Back in January of this year, I reviewed Runner’s Paradox by Steve Peters. I think it’s fair to say I didn’t love it. Very recently, I received a review copy of Peters’ newest book, Awakening Comics #0. You can read a preview of it here.
Peters describes the issue as "a precursor to [his] Xeric Award-winning series, Awakening Comics. It covers its creator’s entire artistic life, from birth to the time period in which the first issue came out in 1997. It is a prequel issue that sets up the events of Awakening Comics and casts them in a new light." I haven’t read the rest of the Awakening Comics series so my take on the main story in this issue, "Beginnings" is based solely on reading it alone (There’s also a second story in the issue — a jam comic from 1993 that takes up the last 8 pages of the issue, but I couldn’t make heads or tails of it and it doesn’t appear to have anything to do with "Beginnings"). I don’t know if reading the whole series would change my mind about this story, but I doubt it.
In a nutshell, there’s an interesting idea here, but it’s not executed well enough.
It seems to me that Peters is interested in nostalgia and childhood and memory. The story, such as it is, starts off with a spaceship coming out of a wormhole in space. Through the appearance of various versions of Peters in the comic, we learn that that the crew of the spaceship and other characters are characters he created growing up making comics. And we get to see a lot of the comics the younger Peters actually made when he was quite young. The characters talk to each other briefly about the comics they’re going to make or have made. There’s not much more going on then that despite some quasi-biblical narrative language floating around.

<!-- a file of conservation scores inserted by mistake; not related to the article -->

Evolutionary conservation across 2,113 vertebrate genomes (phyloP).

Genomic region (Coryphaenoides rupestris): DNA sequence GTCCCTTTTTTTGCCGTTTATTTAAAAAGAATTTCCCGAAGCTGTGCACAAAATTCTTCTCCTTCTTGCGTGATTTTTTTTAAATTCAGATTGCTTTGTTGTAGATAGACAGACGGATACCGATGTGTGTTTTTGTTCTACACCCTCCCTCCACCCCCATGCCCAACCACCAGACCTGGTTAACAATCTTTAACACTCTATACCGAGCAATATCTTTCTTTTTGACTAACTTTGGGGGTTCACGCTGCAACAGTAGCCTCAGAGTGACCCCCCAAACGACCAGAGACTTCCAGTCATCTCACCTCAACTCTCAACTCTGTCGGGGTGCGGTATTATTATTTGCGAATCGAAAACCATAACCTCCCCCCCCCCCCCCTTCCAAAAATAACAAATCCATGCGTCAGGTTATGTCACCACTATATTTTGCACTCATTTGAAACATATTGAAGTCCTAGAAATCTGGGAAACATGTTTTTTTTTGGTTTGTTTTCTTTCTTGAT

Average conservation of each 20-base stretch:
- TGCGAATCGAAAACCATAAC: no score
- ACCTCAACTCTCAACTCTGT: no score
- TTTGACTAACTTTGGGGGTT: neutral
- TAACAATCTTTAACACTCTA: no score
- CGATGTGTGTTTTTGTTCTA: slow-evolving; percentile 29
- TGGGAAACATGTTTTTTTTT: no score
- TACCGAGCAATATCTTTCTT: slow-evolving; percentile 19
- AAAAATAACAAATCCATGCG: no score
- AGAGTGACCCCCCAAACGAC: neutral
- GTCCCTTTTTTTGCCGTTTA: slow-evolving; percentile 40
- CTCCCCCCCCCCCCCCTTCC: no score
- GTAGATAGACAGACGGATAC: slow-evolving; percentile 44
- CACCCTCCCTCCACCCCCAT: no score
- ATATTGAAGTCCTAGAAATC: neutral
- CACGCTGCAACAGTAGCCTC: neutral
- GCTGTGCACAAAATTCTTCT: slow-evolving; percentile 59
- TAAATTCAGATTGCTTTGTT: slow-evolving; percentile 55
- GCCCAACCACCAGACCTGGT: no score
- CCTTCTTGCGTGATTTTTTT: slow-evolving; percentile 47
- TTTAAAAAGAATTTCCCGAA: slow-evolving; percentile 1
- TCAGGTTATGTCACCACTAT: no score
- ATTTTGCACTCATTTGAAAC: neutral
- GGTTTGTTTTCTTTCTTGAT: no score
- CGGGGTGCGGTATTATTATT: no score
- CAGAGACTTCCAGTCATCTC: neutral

Like the last book from Peters I reviewed, this is the result of a 24 hour comic effort and you just really wish he’d treated it as the rough draft and went back and reworked the thing. There’s certainly an interesting initial notion here — bringing together various versions of you, the creator, into a comic and then tying all of the characters to these versions of you, the creator, but you just wish Peters had built an actually interesting structure on that foundational premise. Here besides fairly bland art from the "present" (and what can you say about the grade school art except that I really do believe it’s his grade school art) and the basic idea of characters from various stages of his life (including versions of himself) meeting up, there just isn’t any there there. Peters includes in the story his first published comic work – a page that appeared in Dave Sims Cerebus #146 and I can see how that experience and memory must be incredibly important to Peters. But it doesn’t mean it’s important to the rest of us.
Note: The creator provided a free copy to ComixTalk for review purposes.